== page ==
The most common ego identifications have to do with possessions, the work you do, social status and recognition, knowledge and education, physical appearance, special abilities, relationships, personal and family history, belief systems, and often political, nationalistic, racial, religious and other collective identifications.
None of these are you.
Understanding the true motivations behind your thoughts and actions will place you in a better position to do what is right (for yourself as well as for others) when confronted with options and alternatives.
Likewise, realize that material wealth and creature comforts will not define who you truly are. Nor will they determine who your children truly are. Yes, a comfortable childhood usually leads to a more comfortable life as an adult. No one is arguing that there is a need to live in abject poverty to "find one's true self." On the other hand, as Andrew Carnegie said, "He who dies with wealth dies with shame."

To determine if what you are doing is in line with your values, ask yourself "why" are you doing it? Why are you starting that new business venture or creating that new product? To make money? Fine. But is that what you truly value? Or is it to make a difference in people's lives? The latter resonates much more strongly for most, as it is in line with their true values. 

This article is excerpted from the Amazon top-selling personal development book Project You: Living A Determined Life, available in Kindle and paperback formats. 

Saturday, February 13, 2016

Self Understanding -- Part Two

Understanding Yourself Will Help You Become Authentic

The various writers, speakers and products of the self-help industry all have one theme in common ── every person can take responsibility for changing and building their lives. That's a great start, but what most of the strategies and ideas proffered have lacked has been guidance in helping their students and readers come to grips with their true inner selves.
They have been great at helping people improve their self images, build stronger egos, identify ways to motivate themselves, and design strategies for personal goal attainment. But what they usually did not provide were tools and strategies for developing a better rapport with, and deeper understanding of, one's spiritual self.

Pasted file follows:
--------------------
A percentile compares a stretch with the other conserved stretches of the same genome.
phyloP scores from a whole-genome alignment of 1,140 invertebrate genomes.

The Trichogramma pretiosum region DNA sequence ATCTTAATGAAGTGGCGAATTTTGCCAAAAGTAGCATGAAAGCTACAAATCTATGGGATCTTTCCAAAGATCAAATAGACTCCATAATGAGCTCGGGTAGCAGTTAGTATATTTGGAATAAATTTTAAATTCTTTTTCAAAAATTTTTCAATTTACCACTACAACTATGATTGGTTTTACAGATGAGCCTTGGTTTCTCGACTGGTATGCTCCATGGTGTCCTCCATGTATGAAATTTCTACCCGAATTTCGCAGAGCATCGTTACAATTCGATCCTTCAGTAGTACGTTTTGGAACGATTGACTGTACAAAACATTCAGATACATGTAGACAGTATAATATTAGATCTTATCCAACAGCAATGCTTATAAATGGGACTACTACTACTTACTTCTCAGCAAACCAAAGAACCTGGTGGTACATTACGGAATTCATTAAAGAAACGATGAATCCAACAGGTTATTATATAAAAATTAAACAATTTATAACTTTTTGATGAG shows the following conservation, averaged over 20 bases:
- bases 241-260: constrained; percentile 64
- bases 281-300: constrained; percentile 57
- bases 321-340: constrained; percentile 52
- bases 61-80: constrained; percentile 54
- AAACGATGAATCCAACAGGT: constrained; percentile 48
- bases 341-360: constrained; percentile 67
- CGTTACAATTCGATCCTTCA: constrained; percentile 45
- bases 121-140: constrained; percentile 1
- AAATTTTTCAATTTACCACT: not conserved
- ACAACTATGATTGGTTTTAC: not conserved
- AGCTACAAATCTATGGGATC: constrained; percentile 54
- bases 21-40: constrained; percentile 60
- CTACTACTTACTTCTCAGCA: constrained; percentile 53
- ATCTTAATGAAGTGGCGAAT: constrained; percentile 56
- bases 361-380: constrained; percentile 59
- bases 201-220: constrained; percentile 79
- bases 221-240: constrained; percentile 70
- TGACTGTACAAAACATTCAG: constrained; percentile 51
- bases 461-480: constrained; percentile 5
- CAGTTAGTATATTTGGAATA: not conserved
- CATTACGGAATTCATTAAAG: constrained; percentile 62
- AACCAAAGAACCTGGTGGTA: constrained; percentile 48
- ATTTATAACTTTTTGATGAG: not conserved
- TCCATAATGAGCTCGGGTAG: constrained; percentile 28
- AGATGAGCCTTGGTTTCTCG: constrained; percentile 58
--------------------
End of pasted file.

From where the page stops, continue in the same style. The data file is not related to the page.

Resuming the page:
As the late Dr. David Simon, co-founder of the Chopra Center, wrote, "The self-image or ego is what we hold to be true about ourselves and what we want others to believe about us. Most people believe they are their self-image and, therefore, diligently strive to protect it. In defense of our image, we imprison our spirit."
Self understanding will help you become authentic and remain authentic in the large majority of your actions. And you want to be authentic. According to Dr. Simon:
Authenticity is an alignment between your beliefs, your desires and your choices in the world.
Desires change throughout the course of a life, but agreement between ideals, aspirations and deeds is key to a life of peace, happiness and success. When you act in ways unlikely to fulfill your genuine desires, you experience the inner friction of a life out of alignment.
Desires that are in alignment with core beliefs generate powerful actions. Like a wave that draws from the depths of the ocean, actions connected to your authentic self are more likely to manifest your intentions.
In his book The Ten Commitments, Dr. Simon goes on to explain:
Choices that are in alignment with what we know, feel and believe to be true generate a natural sense of ease and confidence. When we allow distractions to intervene between our core values and the choices we make in the world, our energy is depleted. These distractions become false idols that block access to the divine.
The two underlining principles of Dr. Simon's thinking on authenticity are straight-forward:
Being authentic means assuming the responsibility for writing the story of your life.
Committing to authenticity means taking responsibility for what you choose to do and what you choose not to do.